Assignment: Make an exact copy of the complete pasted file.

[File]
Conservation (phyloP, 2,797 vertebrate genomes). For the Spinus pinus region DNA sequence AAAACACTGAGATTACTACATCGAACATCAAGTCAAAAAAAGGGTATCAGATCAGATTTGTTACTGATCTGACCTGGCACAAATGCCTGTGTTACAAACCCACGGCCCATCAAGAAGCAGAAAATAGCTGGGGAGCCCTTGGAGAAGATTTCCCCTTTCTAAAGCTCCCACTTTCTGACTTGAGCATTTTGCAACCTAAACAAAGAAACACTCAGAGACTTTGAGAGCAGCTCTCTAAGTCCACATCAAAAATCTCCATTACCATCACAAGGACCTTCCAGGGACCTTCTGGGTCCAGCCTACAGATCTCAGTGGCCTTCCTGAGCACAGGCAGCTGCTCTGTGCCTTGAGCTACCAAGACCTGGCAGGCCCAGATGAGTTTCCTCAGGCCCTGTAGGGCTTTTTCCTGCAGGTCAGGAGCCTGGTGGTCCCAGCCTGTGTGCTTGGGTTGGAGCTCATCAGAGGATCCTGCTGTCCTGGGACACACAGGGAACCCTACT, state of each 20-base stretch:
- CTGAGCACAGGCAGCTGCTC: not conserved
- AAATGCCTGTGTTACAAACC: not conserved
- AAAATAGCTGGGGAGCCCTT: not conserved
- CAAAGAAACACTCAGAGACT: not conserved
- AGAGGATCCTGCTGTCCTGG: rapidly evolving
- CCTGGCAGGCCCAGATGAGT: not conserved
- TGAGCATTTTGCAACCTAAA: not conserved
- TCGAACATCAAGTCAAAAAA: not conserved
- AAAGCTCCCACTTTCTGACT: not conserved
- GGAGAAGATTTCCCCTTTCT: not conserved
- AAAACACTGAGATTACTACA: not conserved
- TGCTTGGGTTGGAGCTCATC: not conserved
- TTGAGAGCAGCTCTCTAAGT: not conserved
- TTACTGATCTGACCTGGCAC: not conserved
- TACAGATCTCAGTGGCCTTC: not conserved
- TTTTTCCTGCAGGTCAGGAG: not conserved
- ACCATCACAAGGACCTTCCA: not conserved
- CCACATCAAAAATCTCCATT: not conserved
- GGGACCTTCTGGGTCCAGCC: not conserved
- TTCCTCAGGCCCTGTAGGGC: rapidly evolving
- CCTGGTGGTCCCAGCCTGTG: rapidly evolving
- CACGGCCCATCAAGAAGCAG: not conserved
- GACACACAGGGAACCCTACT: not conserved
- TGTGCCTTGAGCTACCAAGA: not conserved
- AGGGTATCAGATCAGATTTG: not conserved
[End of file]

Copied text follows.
Conservation (phyloP, 2,797 vertebrate genomes). For the Spinus pinus region DNA sequence AAAACACTGAGATTACTACATCGAACATCAAGTCAAAAAAAGGGTATCAGATCAGATTTGTTACTGATCTGACCTGGCACAAATGCCTGTGTTACAAACCCACGGCCCATCAAGAAGCAGAAAATAGCTGGGGAGCCCTTGGAGAAGATTTCCCCTTTCTAAAGCTCCCACTTTCTGACTTGAGCATTTTGCAACCTAAACAAAGAAACACTCAGAGACTTTGAGAGCAGCTCTCTAAGTCCACATCAAAAATCTCCATTACCATCACAAGGACCTTCCAGGGACCTTCTGGGTCCAGCCTACAGATCTCAGTGGCCTTCCTGAGCACAGGCAGCTGCTCTGTGCCTTGAGCTACCAAGACCTGGCAGGCCCAGATGAGTTTCCTCAGGCCCTGTAGGGCTTTTTCCTGCAGGTCAGGAGCCTGGTGGTCCCAGCCTGTGTGCTTGGGTTGGAGCTCATCAGAGGATCCTGCTGTCCTGGGACACACAGGGAACCCTACT, state of each 20-base stretch:
- CTGAGCACAGGCAGCTGCTC: not conserved
- AAATGCCTGTGTTACAAACC: not conserved
- AAAATAGCTGGGGAGCCCTT: not conserved
- CAAAGAAACACTCAGAGACT: not conserved
- AGAGGATCCTGCTGTCCTGG: rapidly evolving
- CCTGGCAGGCCCAGATGAGT: not conserved
- TGAGCATTTTGCAACCTAAA: not conserved
- TCGAACATCAAGTCAAAAAA: not conserved
- AAAGCTCCCACTTTCTGACT: not conserved
- GGAGAAGATTTCCCCTTTCT: not conserved
- AAAACACTGAGATTACTACA: not conserved
- TGCTTGGGTTGGAGCTCATC: not conserved
- TTGAGAGCAGCTCTCTAAGT: not conserved
- TTACTGATCTGACCTGGCAC: not conserved
- TACAGATCTCAGTGGCCTTC: not conserved
- TTTTTCCTGCAGGTCAGGAG: not conserved
- ACCATCACAAGGACCTTCCA: not conserved
- CCACATCAAAAATCTCCATT: not conserved
- GGGACCTTCTGGGTCCAGCC: not conserved
- TTCCTCAGGCCCTGTAGGGC: rapidly evolving
- CCTGGTGGTCCCAGCCTGTG: rapidly evolving
- CACGGCCCATCAAGAAGCAG: not conserved
- GACACACAGGGAACCCTACT: not conserved
- TGTGCCTTGAGCTACCAAGA: not conserved
- AGGGTATCAGATCAGATTTG: not conserved